Advance Directives

As of September 1, 2011, an advance directive is legally binding pursuant to the amended Health Care (Consent) and Care Facility (Admission) Act. An advance directive is a document in which an adult sets out instructions giving or refusing consent to health care, to be used when the adult is incapable of giving instructions at the time the health care is required. For example, an adult may refuse blood transfusions in an advance directive on religious or other grounds.

Generally, any interference with a person’s body without that person’s consent constitutes the tort of battery. Under the law in British Columbia, a health care provider is not permitted to provide health care to an adult without the adult’s consent (consent is defined to be a voluntary, informed decision about the specific proposed health care), except under limited circumstances, including:

  • an authorized substitute decision maker gives substitute consent on the adult’s behalf;
  • there is no authorized substitute decision maker available in an emergency situation where it is necessary to provide the health care without delay in order to preserve the adult’s life, to prevent serious physical or mental harm or to alleviate severe pain, and the adult is, in the health care provider’s opinion, incapable of giving or refusing consent;
  • informed consent is not required for triage or preliminary examination if the adult indicates the desire to be provided with health care, or if the adult is unable to provide such indication, the adult’s relative or close friend indicates he or she wants the adult to be provided with health care.

An adult may make an advance directive if the adult understands its nature and effect, and through the advance directive may give or refuse consent to most (but not all) types of health care.

If a health care provider is aware the adult has an advance directive relevant to the proposed health care, the health care provider:

  • may provide health care to the adult if the adult has given consent to that health care in the advance directive; and
  • must not provide health care to the adult if the adult has refused consent to that health care in the advance directive.

A health care provider is required to make a reasonable effort in the circumstances to determine if the adult has an advance directive.

If a health care provider provides health care to the adult unaware the adult has an advance directive refusing consent to the specific health care and subsequently becomes aware of the advance directive, the health care provider must withdraw the health care.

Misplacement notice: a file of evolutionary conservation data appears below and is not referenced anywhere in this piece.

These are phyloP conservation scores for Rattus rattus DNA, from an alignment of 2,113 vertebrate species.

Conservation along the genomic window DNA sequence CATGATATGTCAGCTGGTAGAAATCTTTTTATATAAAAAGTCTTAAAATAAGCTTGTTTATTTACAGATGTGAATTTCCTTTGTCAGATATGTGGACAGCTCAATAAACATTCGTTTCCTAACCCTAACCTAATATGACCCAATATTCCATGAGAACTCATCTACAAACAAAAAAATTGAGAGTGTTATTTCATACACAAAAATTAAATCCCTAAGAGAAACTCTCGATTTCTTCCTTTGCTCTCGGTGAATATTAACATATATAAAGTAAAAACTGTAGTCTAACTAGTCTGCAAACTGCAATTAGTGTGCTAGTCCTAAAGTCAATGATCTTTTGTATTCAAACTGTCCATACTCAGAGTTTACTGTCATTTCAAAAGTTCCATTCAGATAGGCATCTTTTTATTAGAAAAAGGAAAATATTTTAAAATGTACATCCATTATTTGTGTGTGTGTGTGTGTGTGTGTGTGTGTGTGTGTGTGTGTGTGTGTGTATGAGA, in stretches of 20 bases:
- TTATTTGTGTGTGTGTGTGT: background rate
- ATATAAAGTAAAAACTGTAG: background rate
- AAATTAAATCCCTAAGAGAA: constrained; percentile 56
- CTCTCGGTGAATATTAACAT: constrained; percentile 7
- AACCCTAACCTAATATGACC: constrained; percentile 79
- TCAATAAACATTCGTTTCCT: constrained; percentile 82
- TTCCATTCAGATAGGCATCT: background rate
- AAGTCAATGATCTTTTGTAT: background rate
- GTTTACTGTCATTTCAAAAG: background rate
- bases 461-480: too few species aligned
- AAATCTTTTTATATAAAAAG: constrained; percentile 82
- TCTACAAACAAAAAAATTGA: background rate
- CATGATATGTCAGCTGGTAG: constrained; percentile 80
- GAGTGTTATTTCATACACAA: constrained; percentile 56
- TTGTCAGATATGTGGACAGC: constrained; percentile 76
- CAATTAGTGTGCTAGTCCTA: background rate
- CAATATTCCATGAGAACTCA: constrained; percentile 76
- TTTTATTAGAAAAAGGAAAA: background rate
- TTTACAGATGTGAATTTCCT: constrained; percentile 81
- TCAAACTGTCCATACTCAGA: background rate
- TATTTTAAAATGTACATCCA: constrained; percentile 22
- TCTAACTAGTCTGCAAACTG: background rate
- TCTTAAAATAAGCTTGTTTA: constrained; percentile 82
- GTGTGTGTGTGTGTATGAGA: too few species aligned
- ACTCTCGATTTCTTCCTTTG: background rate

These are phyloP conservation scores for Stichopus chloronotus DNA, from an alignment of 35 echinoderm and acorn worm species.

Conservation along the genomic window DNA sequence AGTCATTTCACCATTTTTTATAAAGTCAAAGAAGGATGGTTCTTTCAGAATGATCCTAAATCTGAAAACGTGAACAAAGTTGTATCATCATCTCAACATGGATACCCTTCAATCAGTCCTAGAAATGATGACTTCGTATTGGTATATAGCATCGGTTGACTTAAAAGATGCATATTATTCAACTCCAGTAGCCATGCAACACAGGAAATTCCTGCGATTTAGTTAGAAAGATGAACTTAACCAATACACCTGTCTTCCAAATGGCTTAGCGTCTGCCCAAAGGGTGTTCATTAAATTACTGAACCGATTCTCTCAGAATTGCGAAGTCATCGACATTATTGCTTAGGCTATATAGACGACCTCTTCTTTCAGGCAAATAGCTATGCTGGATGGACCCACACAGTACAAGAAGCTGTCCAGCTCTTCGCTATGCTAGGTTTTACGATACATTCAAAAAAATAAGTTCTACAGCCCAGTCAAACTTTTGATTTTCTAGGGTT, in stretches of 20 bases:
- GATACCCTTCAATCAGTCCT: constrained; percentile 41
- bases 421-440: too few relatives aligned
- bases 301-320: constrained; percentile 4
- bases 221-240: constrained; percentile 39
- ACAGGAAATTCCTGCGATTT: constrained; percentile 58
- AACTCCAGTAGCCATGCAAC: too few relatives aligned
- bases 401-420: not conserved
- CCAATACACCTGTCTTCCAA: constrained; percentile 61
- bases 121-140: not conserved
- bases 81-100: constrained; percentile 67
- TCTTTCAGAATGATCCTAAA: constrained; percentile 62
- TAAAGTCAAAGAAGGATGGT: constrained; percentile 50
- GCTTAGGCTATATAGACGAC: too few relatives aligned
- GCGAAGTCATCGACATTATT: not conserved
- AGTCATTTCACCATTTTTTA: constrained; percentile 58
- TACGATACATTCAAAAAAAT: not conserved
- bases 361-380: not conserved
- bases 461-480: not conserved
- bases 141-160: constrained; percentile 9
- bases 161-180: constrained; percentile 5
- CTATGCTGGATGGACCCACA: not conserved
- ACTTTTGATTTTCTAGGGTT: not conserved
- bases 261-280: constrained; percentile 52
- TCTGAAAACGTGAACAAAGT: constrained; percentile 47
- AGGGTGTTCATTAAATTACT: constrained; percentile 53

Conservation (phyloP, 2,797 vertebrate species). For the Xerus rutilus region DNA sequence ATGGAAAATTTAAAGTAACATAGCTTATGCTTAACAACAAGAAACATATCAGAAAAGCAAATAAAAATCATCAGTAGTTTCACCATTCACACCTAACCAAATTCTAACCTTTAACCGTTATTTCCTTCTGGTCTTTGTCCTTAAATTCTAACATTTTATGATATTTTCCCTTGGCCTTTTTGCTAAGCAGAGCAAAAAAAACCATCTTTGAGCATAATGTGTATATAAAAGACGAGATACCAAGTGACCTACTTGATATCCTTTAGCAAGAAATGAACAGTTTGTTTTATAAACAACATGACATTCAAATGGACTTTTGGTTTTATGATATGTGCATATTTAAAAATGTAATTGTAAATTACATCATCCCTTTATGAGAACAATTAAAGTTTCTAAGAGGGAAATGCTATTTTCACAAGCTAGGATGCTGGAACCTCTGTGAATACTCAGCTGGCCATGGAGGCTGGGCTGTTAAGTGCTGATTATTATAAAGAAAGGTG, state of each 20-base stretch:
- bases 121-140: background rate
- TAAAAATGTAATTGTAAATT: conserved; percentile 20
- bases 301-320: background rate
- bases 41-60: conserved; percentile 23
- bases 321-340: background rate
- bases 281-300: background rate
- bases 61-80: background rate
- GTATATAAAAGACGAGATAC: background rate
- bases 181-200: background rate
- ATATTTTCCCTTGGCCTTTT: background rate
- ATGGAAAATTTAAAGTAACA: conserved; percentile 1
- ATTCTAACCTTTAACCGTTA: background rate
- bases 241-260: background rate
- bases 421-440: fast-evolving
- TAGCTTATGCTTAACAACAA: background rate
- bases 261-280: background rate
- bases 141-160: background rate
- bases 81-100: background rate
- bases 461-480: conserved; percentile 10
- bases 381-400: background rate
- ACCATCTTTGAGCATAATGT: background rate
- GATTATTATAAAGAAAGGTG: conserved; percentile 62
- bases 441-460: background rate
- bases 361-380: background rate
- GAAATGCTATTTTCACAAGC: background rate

An advance directive does not apply, and a health care provider is not required to follow its instructions, if the health care provider reasonably believes that:

  • the instructions in the advance directive do not address the health care decision to be made;
  • the instructions in the advance directive are unclear;
  • since the advance directive was made, the adult’s wishes, values or beliefs in relation to a health care decision have significantly changed; or
  • since the advance directive was made, there have been significant changes in medical knowledge or technology that might substantially benefit the adult in relation to the health care addressed in the advance directive. The adult may exclude this ground in the advance directive and instruct that the advance directive applies despite medical advances.

The advance directive must be signed and dated by an adult and two witnesses, all present together at the same time (only one witness is required if the witness is a lawyer or notary public). The following persons may not act as a witness:

  • a person who provides personal care, health care or financial services to the adult for compensation, or a spouse, child, parent, employee or agent of that person;
  • a person under the age of 19;
  • a person who does not understand the type of communication used by the adult, unless the person receives interpretive assistance.

The adult may change or revoke the advance directive if the adult is capable of understanding the nature and consequences of the change or revocation.

While an advance directive is useful in communicating instructions directly to health care providers when you are incapable of doing so, you are unlikely able in an advance directive to address all types of health care that may arise requiring consent. Appointing a representative in a representation agreement to make health care decisions on your behalf gives more flexibility for decision-making based on your wishes and the circumstances at the time. The difference between an advance directive and a representation agreement is that an advance directive instructs the health care provider directly, whereas a representation agreement authorizes another person to instruct the health care provider on your behalf.

Contact Jennifer Chew of DuMoulin Boskovich LLP for your legal needs.

jchew@dubo.com

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